Oh, and on my way there, I saw the perfect example of exactly how not to sit on a crowded commuter train!

I was very surprised to see how large the Indian school was! There must be a huge Indian community in this area. It wasn’t just big, but very nice also. The amenities seemed fabulous, and many things were new and clean.

I was glad to see so many familiar faces, and was welcomed warmly with a delicious cup of chai.

The speeches and performances began soon after. There were songs, dances and plays. Absolutely captivating, and a pleasure to see.

They were even kind enough to present me with flowers!

After all of the performances, we moved into another warm room. The lovely wife of one of the organizers kindly gave me a lunch set. It was chole bhature (also known as chana bhatura). It was rice, chana masala (chickpea curry), bhatura (fried bread), rice, and a bit of veggies. So delicious!

As I was leaving, I met a wonderful couple, and they even asked me to give a speech about Rash Behari Bose at their school. I am very much looking forward to that!

After everything was over, I explored the surrounding area. There were so many huge and cheap stores! I planned to return much earlier, but I ended up staying for hours!

Mochitsuki in Tokyo!

At noon today, there was a mochitsuki on Kyokai-dori, right by Ogikubo Station. Kyokai-dori literally means “Church Street” (although it is simply a nice pedestrian street with many neat shops and restaurants). And, a mochitsuki is the Japanese tradition of pounding steamed rice in a wooden barrel to make mochi.

Even though I got there at 11:30, there was already a long line!

I joined the line, and before I knew it, it was time to choose which mochi to buy.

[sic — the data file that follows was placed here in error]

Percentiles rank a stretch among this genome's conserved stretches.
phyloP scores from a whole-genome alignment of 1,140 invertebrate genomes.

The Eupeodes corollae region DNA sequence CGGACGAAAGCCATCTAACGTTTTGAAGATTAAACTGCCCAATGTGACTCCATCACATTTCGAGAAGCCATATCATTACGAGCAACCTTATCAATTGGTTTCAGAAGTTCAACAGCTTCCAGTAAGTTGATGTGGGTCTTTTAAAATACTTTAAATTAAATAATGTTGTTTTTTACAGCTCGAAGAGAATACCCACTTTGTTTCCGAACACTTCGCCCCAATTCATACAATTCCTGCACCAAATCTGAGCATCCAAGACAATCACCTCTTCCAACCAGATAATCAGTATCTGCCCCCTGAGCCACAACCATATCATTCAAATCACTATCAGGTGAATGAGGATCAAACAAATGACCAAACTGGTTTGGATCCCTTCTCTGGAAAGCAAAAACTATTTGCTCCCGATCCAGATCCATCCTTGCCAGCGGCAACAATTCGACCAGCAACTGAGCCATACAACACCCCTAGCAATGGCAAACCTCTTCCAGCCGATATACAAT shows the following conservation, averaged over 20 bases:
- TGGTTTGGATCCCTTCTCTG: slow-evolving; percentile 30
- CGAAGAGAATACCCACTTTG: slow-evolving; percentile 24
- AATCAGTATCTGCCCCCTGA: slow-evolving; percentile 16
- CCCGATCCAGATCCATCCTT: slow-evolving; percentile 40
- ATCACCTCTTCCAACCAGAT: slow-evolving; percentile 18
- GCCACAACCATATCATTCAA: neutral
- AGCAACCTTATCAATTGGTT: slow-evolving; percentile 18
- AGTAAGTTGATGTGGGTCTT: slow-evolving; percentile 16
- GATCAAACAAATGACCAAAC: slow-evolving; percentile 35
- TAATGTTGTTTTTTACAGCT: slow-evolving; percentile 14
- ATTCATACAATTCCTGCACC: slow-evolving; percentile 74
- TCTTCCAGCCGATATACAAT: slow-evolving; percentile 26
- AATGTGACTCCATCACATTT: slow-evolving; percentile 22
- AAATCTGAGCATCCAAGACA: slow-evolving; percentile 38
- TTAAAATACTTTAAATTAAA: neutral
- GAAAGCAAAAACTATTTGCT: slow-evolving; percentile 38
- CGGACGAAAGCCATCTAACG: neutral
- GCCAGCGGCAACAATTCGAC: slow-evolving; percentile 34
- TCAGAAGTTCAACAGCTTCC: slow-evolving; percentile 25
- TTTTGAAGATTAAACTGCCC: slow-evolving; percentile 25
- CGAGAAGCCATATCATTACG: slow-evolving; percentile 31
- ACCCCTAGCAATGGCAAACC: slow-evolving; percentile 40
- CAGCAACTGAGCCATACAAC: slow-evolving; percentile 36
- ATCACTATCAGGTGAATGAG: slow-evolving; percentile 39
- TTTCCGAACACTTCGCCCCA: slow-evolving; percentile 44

There were three kinds: kinako, anko and karami (that’s what’s written in the poster below). Kinako is roasted soybean flour, which tastes a lot like peanut butter. Anko is sweet red bean paste, which is almost chocolately. And, karami turned out to be mochi topped with grated daikon radish.

I couldn’t decide, so I got one of each. Besides, they were just 100 yen! I wonder if they even made any profit at all!

After purchasing my mochi, I went to the nearby Town Seven mall at Ogikubo Station and went to the rooftop floor. There are chairs and tables where people can enjoy packed meals or bentos, and just outside, there is a playground that is extremely popular among parents with young children. It is always very crowded.

You can see a beautiful view from the rooftop, and when the weather is very clear, you can even see Mt. Fuji!

I sampled each of the three mochi packs. On the left is kinako, middle is karami, and on the right is anko. All were much more delicious than I even expected! Normally, anko would have been by far my favorite, but I was in a savory mood this afternoon, so I found the karami (grated daikon) mochi exceptionally delicious.

I washed this all down with a traditional Mitsuya Cider, which is a sort of carbonated lemonade with a long history here in Japan.

Banana & Tomato Energy Drink: Cool Japanese Snacks

The other day, I posted about creative Japanese snacks like fried chicken crackers and Mexican taco ramen. As a continuation of that, I just tried yet another unusual combination of flavors!

I was a bit thirsty, so I picked up what I thought would simply be a banana smoothie. I mean, the container was yellow, the picture showed nothing but bananas, and the label said “ENERGY BANANA.”